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Agents of Translation
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Agents of Translation

by Angelمرداد 25, 1392
Overview
Author

John Milton and Paul Bandia

Publisher

John Benjamins Publishing Co.

Published

2009

Pages

345

price

143

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Size3.19 MB
Create Dateمرداد 25, 1392
Last Updatedبهمن 23, 1395
File
Agents-of-Translation.pdf
Book Details:
Author:
John Milton and Paul Bandia
Publisher:
John Benjamins Publishing Co.
Publication date:
2009
Number of Pages:
345
Price:
$143

Key Features

Agents of Translation contains thirteen case studies by internationally recognized scholars in which translation has been used as a way of influencing the target culture and furthering literary, political and personal interests.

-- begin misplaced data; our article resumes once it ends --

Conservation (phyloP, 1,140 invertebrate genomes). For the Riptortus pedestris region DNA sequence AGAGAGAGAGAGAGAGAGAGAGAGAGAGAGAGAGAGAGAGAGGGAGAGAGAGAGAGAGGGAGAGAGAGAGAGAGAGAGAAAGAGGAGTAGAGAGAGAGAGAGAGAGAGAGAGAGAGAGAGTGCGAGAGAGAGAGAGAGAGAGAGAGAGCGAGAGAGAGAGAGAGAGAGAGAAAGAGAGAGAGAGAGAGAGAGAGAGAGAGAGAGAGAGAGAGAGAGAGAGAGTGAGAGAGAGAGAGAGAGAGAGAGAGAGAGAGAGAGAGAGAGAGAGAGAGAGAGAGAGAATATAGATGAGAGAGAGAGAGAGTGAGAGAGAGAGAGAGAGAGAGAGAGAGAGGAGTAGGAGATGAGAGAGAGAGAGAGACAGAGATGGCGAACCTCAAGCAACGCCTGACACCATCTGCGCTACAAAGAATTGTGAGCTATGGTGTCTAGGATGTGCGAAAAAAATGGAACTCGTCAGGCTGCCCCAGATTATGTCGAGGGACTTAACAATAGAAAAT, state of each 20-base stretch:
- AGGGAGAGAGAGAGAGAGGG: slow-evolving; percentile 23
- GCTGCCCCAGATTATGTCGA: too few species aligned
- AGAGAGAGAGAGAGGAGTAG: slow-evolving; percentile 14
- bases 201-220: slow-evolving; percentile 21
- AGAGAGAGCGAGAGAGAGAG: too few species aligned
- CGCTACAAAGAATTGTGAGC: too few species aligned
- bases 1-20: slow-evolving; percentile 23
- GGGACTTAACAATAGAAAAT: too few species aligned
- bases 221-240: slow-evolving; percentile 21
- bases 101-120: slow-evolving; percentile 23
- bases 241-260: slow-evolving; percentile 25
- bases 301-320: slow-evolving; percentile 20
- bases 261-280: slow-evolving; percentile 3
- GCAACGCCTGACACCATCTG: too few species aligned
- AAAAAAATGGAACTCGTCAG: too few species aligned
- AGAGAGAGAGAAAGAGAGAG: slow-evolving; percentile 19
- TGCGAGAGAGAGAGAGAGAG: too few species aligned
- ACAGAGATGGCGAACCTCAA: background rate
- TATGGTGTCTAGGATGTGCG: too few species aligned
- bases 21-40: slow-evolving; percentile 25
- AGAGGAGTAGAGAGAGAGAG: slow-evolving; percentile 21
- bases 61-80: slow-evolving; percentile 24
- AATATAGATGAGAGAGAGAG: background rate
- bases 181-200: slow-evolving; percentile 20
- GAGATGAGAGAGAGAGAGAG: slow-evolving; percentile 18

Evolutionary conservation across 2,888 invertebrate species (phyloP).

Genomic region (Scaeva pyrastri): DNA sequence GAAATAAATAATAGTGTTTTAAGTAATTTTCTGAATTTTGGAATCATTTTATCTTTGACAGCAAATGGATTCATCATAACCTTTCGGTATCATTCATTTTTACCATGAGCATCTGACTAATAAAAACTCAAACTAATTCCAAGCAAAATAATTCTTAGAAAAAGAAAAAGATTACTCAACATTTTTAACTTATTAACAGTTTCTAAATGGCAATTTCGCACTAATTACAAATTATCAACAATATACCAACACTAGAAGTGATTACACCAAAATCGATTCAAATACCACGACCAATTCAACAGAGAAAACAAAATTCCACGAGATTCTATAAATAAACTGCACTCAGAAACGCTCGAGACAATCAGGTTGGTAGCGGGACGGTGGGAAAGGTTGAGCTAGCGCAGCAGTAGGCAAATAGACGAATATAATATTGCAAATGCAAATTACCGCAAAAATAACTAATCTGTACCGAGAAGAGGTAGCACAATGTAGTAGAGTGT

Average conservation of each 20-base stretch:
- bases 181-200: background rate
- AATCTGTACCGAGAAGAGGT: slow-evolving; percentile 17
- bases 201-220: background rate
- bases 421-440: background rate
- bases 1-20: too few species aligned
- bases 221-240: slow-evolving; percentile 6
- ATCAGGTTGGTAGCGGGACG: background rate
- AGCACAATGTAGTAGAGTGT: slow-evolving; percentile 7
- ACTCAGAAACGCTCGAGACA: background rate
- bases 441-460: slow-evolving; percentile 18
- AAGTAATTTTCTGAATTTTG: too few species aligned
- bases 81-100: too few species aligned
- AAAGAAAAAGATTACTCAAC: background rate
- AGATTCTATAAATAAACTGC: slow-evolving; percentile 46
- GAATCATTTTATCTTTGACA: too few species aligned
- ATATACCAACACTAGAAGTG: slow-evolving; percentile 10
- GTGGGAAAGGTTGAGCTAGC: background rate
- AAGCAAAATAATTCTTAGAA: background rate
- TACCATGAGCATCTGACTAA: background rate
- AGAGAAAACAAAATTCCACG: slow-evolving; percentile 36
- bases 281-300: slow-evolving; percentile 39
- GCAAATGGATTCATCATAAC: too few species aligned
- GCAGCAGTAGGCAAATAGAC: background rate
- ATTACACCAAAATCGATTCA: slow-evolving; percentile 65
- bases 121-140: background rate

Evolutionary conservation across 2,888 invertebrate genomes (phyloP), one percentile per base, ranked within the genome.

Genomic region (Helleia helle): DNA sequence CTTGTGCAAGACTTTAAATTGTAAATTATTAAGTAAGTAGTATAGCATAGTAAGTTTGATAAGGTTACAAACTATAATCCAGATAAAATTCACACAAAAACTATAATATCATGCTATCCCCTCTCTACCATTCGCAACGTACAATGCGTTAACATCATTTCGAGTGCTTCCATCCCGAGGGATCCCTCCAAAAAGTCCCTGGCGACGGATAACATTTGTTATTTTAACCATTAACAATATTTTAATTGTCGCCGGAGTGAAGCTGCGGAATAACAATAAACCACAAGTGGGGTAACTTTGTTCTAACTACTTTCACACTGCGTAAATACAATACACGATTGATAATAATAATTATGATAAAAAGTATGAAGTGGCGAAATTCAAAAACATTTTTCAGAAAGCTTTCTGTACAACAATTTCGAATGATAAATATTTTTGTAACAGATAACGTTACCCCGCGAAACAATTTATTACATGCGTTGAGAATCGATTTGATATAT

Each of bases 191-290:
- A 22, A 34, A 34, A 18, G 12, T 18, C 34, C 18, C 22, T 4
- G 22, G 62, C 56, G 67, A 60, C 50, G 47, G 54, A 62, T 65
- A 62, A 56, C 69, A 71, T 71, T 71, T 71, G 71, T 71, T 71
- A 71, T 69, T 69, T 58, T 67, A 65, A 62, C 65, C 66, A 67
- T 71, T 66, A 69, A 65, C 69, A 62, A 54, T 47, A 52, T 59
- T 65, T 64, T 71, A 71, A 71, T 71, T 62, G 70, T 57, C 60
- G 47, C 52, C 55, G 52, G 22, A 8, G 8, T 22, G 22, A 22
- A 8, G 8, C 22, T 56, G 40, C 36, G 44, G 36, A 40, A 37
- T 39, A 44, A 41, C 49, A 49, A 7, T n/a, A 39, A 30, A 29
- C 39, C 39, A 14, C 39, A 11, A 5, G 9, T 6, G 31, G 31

The articles describe Francisco Miranda, the “precursor” of Venezuelan independence, who promoted translations of works on the French Revolution and American independence; 19th century Brazilian translations of articles taken from the Révue Britannique about England; Ahmed Midhat, a late 19th century Turkish journalist who widely translated from Western languages; Henry Vizetelly , who (unsuccessfully) attempted to introduce the works of Zola to a wider public in Victorian Britain; and Henry Bohn, who, also in Victorian Britain, (successfully) published a series of works from the classics, many of which were expurgated; Yukichi Fukuzawa, whose adaptation of a North American geography textbook in the Meiji period promoted the concept of the superiority of the Japanese over their Asian neighbours; Samuli Suomalainen and Juhani Konkka, whose translations helped establish Finnish as a literary language; Hasan Alî Yücel, the Turkish Minister of Education, who set up the Turkish Translation Bureau in 1939; the Senegalese intellectual, Cheikh Anta Diop, whose work showed that the Ancient Egyptians had African rather than Indo-European roots; the Centro Cultural de Évora theatre group, which introduced Brecht and other contemporary drama into Portugal after the 1974 Carnation Revolution; 20th century Argentine translators of poetry; Haroldo and Augusto de Campos, who have brought translation to the forefront of literary activity in Brazil; and, finally, translators of Bosnian poetry, many of whom work in exile.

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